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The Cape Floristic Region is the smallest of the six floral regions in the world, and is the only one contained within the borders of a single country. It comprises less than 0.04% of the earth's land surface and contains more than 9 000 plant species. Almost 70% of these species are endemic and found nowhere else on earth.
The term "fynbos" is derived from Dutch word meaning "fine bush". It typically grows on nutrient-depleted soils and is dominated by hard-leaved, flowering shrubs, many of which belong to the families Proteaceae, Ericaceae, Restionaceae (Cape Reeds), and geophytes (bulbed plants).
The oldest rocks in the south Western Cape date back almost 560 million years and are known as the Malmesbury Group and Cape Granite Suite.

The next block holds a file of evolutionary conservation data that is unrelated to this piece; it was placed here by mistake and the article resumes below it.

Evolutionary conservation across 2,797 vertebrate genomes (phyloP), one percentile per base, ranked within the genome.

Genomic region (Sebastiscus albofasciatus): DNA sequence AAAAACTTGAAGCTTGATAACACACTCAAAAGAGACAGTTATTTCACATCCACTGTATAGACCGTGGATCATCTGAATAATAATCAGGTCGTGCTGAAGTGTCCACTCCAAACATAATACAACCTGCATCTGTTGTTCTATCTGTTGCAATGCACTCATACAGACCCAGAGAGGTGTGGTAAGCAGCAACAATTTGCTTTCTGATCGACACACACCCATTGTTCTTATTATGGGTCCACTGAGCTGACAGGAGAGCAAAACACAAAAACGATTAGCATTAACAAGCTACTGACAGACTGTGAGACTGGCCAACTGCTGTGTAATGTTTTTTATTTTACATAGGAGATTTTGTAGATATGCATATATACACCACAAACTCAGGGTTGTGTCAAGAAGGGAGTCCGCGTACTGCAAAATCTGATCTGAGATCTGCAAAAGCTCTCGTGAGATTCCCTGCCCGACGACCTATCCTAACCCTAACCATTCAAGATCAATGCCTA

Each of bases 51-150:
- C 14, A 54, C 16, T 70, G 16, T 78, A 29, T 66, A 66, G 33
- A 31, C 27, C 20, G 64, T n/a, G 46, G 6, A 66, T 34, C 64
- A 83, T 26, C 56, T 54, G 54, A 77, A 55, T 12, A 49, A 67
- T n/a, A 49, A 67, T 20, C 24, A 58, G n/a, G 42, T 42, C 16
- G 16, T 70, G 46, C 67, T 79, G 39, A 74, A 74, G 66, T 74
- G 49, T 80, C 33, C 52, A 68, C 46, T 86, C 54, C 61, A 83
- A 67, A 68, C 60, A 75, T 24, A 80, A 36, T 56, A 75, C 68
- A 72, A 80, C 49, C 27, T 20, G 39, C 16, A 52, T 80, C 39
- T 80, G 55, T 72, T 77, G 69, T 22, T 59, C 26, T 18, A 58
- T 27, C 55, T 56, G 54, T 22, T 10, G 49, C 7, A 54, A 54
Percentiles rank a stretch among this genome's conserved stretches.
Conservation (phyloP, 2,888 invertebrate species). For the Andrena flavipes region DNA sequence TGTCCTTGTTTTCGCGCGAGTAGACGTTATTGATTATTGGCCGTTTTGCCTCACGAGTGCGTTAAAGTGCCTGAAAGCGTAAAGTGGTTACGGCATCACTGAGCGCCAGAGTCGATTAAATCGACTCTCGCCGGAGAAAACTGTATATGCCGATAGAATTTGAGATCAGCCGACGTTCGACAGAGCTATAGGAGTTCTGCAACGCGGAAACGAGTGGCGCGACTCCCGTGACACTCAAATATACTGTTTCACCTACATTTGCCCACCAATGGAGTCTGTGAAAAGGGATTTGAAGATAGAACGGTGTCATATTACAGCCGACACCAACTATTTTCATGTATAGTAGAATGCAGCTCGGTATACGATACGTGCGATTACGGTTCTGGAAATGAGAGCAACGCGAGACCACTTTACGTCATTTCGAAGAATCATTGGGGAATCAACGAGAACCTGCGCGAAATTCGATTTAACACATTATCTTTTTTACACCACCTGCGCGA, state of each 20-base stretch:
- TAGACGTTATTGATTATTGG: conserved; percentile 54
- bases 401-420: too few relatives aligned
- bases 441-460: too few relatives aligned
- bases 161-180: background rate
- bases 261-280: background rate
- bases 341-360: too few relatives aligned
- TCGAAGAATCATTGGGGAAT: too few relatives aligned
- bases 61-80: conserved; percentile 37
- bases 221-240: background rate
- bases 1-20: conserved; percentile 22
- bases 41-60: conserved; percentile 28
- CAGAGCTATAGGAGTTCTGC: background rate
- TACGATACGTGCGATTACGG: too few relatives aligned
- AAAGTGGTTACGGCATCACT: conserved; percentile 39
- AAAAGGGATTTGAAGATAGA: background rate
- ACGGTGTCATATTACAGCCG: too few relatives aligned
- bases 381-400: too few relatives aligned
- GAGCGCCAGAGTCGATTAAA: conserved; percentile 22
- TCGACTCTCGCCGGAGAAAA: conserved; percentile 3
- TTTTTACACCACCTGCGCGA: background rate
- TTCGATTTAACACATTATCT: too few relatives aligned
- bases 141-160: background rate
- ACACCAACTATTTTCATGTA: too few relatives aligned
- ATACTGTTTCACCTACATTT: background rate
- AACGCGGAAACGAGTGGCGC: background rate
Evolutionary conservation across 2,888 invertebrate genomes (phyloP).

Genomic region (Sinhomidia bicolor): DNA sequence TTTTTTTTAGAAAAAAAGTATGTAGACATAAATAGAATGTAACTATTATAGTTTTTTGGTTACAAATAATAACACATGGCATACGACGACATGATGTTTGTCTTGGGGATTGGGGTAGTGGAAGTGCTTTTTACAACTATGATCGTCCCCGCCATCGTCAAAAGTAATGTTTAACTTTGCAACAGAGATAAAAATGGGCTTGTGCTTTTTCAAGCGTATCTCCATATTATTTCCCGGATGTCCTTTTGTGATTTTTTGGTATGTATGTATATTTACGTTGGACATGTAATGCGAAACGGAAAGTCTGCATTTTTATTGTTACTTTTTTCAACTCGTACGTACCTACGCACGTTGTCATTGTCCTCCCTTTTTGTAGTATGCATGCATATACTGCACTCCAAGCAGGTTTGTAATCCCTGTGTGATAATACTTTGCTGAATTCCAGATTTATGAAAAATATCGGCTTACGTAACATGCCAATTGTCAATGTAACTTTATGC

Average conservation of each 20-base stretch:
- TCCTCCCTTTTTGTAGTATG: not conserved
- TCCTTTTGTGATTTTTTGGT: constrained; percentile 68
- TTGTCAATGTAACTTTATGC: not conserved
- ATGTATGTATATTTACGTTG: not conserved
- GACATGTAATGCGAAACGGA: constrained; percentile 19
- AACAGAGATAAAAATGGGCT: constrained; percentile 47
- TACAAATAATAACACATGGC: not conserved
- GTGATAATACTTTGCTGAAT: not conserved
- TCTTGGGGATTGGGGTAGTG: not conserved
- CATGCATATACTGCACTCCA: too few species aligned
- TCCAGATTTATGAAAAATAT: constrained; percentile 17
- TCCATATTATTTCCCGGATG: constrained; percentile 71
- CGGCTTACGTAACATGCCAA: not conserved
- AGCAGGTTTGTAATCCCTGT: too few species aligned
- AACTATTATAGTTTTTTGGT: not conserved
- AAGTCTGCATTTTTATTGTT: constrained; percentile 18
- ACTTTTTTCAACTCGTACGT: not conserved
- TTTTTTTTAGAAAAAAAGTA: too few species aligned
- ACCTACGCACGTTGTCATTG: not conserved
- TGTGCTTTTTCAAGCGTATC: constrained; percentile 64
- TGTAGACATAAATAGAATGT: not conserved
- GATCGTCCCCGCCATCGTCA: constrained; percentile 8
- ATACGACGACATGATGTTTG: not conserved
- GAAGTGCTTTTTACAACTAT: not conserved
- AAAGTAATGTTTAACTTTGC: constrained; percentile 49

There are seven endemic bird species in the fynbos region. These are: Cape Sugarbird, Orange-breasted Sunbird, Protea Seed-eater, Cape Siskin, Victorin's Warbler, Cape Rockjumper and Hottentot Buttonquail.
A large part of the diet of Later Stone Age people, apart from shellfish, consisted of tortoises and molerats.
The Kogelberg Biosphere Reserve is known as the "heart of the fynbos". It contains 1712 plant species and is one of the world's richest sites of plant diversity.
According to the International Hydrographic Organization (IHO), the Atlantic and Indian Oceans meet at Cape Agulhas, the southern most tip of Africa.
Southern Right Whales were given this name by the early whalers who considered it to be the "right" whale to hunt because of the fact that they were slow moving, yielded large amounts of blubber and always floated after being killed.
False Bay to Walker Bay Tour